|Sony A77« »||91/100||81/100||-||4.5/5||5/5||Aug 2011||1,999||-||Sony A77|
Care should be taken when interpreting the review scores above, though. The assessments were made in relation to similar cameras of the same technological generation. Hence, a score should always be seen in the context of the camera's market launch date and its price, and comparing ratings of very distinct cameras or ones that are far apart in terms of their release date have little meaning. Also, kindly note that some of the listed sites have over time developped their review approaches and their reporting style.
Other camera comparisons
Did this review help to inform your camera decision process? In case you are interested in seeing how other cameras pair up, just make your choice using the following search menu. An an alternative, you can also directly jump to any one of the listed comparisons that were previously generated by the CAM-parator tool.
- Canon 100D vs Panasonic G5
- Canon 1300D vs Canon 20D
- Canon 60D vs Canon 4000D
- Canon 800D vs Canon 500D
- Canon M10 vs Sony A6000
- Canon M100 vs Sony A6000
- Nikon D3300 vs Nikon D3000
- Nikon Df vs Panasonic FZ330
- Panasonic G80 vs Fujifilm X-M1
- Panasonic GH5 vs Fujifilm X-T1
- Panasonic TZ200 vs Kodak AZ901
- Sony HX400V vs Canon 60D
Specifications: Canon 10D vs Fujifilm X-H1
|Camera Model||Canon 10D||Fujifilm X-H1|
|Camera Type||Digital single lens reflex||Mirrorless system camera|
|Camera Lens||Canon EF mount lenses||Fujifilm X mount lenses|
|Launch Date||February 2003||February 2018|
|Launch Price||USD 1999||USD 1899|
|Sensor Format||APS-C Sensor||APS-C Sensor|
|Sensor Size||22.7 x 15.1 mm||23.6 x 15.1 mm|
|Sensor Area||342.77 mm2||368.16 mm2|
|Sensor Diagonal||27.3 mm||28.3 mm|
|Sensor Resolution||6.3 Megapixels||24 Megapixels|
|Image Resolution||3072 x 2048 pixels||6000 x 4000 pixels|
|Pixel Pitch||7.38 μm||3.92 μm|
|Pixel Density||1.84 MP/cm2||6.52 MP/cm2|
|Moiré control||Anti-Alias filter||no AA filter|
|Movie Capability||no Video||4K/30p Video|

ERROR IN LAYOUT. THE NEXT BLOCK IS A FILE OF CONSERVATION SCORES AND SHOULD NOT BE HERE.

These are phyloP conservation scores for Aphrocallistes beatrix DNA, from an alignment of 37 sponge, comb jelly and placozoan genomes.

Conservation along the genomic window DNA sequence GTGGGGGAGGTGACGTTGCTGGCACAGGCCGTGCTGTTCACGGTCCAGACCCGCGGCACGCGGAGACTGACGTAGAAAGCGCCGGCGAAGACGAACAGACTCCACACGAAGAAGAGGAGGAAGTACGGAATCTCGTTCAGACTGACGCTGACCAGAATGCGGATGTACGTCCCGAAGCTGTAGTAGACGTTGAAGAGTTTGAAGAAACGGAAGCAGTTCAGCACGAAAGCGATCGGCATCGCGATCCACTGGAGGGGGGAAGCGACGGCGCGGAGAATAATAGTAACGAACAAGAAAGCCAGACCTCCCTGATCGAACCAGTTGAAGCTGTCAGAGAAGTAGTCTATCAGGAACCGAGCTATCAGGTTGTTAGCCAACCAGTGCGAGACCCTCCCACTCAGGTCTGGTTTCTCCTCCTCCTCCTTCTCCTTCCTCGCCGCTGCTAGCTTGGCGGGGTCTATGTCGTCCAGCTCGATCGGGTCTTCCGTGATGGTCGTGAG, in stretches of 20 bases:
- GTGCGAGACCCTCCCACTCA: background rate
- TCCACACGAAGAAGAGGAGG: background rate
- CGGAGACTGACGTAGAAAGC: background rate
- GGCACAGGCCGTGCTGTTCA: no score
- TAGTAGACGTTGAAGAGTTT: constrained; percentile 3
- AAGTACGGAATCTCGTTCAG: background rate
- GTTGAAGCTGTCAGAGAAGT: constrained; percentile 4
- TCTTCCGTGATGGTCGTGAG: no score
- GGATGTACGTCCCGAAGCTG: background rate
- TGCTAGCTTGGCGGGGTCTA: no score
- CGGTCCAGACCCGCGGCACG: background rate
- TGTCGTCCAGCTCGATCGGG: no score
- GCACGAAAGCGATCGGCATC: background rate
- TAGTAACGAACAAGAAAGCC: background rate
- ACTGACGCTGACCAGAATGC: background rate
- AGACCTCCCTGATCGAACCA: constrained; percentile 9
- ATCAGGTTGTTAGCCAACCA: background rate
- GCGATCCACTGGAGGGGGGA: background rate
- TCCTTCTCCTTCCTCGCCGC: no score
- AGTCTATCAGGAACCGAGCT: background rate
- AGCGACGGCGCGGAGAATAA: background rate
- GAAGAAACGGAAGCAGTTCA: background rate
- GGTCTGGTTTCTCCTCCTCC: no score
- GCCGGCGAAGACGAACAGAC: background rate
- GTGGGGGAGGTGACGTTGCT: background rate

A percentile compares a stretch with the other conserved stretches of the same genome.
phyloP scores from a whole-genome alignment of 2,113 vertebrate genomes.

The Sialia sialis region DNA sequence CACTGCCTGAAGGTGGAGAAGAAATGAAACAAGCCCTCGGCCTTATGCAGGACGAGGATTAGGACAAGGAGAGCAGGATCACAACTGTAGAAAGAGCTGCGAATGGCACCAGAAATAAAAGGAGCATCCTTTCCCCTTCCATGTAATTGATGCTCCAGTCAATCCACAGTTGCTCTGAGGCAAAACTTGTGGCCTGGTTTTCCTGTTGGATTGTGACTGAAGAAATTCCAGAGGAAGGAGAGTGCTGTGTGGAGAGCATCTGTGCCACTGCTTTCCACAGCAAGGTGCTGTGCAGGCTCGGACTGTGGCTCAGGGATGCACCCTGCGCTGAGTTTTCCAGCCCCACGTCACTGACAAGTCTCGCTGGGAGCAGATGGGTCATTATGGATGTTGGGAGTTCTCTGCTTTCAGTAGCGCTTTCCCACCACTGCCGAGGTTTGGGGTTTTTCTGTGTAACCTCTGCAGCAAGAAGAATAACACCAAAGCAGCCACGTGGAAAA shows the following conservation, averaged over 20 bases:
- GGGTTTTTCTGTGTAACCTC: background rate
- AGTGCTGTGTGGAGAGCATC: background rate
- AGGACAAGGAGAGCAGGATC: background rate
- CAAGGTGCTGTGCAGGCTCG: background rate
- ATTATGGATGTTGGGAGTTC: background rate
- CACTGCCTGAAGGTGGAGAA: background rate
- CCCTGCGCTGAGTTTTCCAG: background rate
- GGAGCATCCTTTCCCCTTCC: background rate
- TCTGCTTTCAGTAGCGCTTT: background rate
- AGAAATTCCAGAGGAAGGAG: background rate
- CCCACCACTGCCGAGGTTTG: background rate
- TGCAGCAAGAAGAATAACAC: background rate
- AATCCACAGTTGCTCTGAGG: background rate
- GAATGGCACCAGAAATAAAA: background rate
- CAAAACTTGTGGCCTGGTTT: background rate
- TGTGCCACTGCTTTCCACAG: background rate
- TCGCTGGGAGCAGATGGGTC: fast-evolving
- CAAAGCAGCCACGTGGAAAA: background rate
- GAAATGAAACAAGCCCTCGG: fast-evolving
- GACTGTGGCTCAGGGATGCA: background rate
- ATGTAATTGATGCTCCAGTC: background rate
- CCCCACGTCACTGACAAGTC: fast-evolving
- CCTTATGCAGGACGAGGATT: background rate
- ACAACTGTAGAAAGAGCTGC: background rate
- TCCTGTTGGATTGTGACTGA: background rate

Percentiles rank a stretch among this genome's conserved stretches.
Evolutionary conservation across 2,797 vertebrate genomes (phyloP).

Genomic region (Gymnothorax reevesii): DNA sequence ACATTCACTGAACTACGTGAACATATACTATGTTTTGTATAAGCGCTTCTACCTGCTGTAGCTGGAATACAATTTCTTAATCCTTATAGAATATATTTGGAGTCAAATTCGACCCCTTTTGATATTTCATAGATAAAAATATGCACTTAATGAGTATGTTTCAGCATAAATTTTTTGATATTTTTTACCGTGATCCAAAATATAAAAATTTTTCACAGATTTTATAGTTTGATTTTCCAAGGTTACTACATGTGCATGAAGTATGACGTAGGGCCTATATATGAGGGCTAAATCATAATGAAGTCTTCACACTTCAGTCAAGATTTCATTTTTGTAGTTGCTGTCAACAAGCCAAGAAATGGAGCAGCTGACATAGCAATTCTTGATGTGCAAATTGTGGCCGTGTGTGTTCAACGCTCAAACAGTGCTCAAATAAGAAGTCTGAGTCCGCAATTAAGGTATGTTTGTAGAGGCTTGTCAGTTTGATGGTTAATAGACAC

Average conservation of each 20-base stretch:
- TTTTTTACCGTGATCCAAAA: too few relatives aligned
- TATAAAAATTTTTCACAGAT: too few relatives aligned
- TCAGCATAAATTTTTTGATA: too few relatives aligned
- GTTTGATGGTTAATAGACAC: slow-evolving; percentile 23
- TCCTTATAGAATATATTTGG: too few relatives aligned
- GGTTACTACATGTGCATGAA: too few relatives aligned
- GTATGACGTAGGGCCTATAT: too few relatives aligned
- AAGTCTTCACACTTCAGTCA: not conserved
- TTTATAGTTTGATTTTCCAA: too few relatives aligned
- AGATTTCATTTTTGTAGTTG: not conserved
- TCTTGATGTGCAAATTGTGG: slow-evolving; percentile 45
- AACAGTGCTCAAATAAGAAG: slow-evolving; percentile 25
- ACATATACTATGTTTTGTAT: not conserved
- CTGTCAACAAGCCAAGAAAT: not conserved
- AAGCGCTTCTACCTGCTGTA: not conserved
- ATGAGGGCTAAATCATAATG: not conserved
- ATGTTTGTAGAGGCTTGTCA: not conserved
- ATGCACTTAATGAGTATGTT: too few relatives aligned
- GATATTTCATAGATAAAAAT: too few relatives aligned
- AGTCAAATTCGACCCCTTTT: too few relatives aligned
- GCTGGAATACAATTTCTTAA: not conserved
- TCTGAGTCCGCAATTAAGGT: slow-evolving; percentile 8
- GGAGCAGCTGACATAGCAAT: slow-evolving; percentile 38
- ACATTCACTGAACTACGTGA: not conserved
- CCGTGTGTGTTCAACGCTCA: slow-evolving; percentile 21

|ISO Setting||100-3200 ISO||200-12800 ISO|
|ISO Boost||no Enhancement||100-51200 ISO|
|Image Processor||DIGIC||X-Processor Pro2|
|DXO Sensor Quality (score)||57||..|
|DXO Color Depth (bits)||21.1||..|
|DXO Dynamic Range (EV)||10.9||..|
|DXO Low Light (ISO)||571||..|
|Viewfinder Type||Optical viewfinder||Electronic viewfinder|
|Viewfinder Field of View||95%||100%|
|Viewfinder Resolution||n/a||3690k dots|
|Top-Level Screen||Control Panel||Control Panel|
|LCD Framing||n/a||Live View|
|Rear LCD Size||1.8 inch||3.0 inch|
|LCD Resolution||118k dots||1040k dots|
|LCD Attachment||Fixed screen||Fully flexible screen|
|Touch Input||no Touchscreen||Touchscreen|
|Autofocus System||Phase-detect AF||Contrast-detect AF|
|Maximum Shutter Speed||1/4000s||1/8000s|
|Continuous Shooting||3 shutter flaps/s||14 shutter flaps/s|
|Silent Shooting||no E-Shutter||Electronic Shutter|
|Image Stabilization||Lens stabilization only||In-body stabilization|
|Fill Flash||Build-in Flash||no On-Board Flash|
|Storage Medium||CF cards||SDXC cards|
|Second Storage Option||Single card slot||Dual card slots|
|Studio Flash||PC Sync socket||PC Sync socket|
|USB Connector||USB 1.1||USB 3.0|
|HDMI Port||no HDMI||micro HDMI|
|Microphone Port||no MIC socket||External MIC port|
|Wifi Support||no Wifi||Wifi built-in|
|Environmental Sealing||Not weather sealed||Weathersealed body|
|Battery Type||BP-511 power pack||NP-W126S power pack|
|Battery Life (CIPA)||500 shots per charge||310 shots per charge|
|In-Camera Charging||no USB charging||USB charging|
150 x 107 x 75 mm
(5.9 x 4.2 x 3.0 in)
140 x 97 x 86 mm
(5.5 x 3.8 x 3.4 in)
|Camera Weight||850 g (30.0 oz)||673 g (23.7 oz)|